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New hope in fight against 'Lorenzo's Oil' disease

A dramatic breakthrough in the possible treatment of childhood diseases of the nervous system – including the disorder featured in the film Lorenzo's Oil – was announced by scientists in America yesterday.

For the first time, researchers appear to have cured a similar disease in mice by the injection of human stem cells designed to re-build the sheath of fatty tissue surrounding nerve cells that is lost in inherited diseases such as adrenoleukodystrophy, which last week claimed the life of Lorenzo Odone, whose battle against the disease was dramatised in the film.

The myelin sheath performs the vital role of insulating nerve impulses; the possibility of re-building it offers hope to thousands of children with a host of gene disorders such as Tay-Sachs and Krabbe disease, as well as adults suffering from multiple sclerosis.

Although the research is still at the earliest stages, the scientists believe its results are a further demonstration of the power of stem-cell treatments.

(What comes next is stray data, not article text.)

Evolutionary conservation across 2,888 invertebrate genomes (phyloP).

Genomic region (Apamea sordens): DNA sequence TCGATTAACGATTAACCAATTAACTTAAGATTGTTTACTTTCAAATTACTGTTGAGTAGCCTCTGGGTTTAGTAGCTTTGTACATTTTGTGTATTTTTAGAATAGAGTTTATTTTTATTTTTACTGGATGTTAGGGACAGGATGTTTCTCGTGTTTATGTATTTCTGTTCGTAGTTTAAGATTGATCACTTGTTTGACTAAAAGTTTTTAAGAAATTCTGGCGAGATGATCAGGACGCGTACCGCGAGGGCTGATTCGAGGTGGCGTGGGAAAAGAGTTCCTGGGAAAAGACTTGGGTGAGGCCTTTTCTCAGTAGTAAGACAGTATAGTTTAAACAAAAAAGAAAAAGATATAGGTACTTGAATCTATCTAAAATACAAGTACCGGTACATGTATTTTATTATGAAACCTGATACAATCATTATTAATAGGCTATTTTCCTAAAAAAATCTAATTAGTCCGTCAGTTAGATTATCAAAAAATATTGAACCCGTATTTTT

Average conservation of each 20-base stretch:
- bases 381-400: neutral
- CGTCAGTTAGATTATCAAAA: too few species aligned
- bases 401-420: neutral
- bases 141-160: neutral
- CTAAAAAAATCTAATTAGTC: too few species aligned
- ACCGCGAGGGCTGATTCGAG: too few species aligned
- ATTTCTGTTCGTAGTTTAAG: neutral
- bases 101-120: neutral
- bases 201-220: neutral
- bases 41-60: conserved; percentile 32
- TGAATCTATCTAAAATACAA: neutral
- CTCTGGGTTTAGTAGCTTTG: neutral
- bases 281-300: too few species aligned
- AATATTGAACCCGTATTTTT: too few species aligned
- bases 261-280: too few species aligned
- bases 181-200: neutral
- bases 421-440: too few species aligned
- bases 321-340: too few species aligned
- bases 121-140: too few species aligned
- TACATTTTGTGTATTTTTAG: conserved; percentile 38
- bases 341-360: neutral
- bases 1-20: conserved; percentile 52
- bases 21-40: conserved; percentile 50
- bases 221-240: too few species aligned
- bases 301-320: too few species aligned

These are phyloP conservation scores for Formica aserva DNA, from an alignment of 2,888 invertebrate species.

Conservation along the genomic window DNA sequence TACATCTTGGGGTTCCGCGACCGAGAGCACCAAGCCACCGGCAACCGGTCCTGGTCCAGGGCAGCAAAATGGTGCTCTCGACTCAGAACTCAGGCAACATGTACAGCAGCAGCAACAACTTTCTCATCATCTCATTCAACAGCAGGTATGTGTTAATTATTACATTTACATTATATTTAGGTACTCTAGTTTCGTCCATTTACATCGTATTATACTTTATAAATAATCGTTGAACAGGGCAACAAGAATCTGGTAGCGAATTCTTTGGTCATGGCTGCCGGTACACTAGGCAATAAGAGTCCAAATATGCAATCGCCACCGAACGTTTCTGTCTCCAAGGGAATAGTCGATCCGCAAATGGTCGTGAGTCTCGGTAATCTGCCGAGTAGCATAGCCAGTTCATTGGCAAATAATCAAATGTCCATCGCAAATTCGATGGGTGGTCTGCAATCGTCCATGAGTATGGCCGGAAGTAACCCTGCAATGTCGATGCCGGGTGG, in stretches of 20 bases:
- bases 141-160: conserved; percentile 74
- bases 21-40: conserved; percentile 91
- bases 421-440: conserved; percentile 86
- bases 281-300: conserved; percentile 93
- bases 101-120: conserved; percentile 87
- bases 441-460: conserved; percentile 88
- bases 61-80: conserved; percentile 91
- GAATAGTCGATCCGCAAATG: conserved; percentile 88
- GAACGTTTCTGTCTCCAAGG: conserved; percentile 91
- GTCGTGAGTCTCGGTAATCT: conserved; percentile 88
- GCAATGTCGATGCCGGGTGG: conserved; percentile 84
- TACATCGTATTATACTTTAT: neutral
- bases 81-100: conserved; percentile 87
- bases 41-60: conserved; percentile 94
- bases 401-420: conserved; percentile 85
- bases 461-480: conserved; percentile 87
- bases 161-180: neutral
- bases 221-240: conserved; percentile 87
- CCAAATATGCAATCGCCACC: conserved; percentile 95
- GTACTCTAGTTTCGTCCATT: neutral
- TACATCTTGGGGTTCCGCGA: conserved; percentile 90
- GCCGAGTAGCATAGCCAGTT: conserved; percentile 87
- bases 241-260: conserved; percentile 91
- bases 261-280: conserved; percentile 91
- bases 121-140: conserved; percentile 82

The laboratory mice in the study all suffered from an inherited condition that would normally kill them within about 20 weeks of birth. However, some of the mice that received the treatment not only lived for several months after that, but actually improved to the point of seeming to be cured.

"It's extremely exciting to think about not only treating but actually curing a disease," said Professor Steven Goldman, of the University of Rochester Medical Centre in New York, who led the research team. "Unfortunately, right now, we can do little more besides tell parents to prepare for their kids to die," said Professor Goldman, whose study is published in the journal Cell Stem Cell.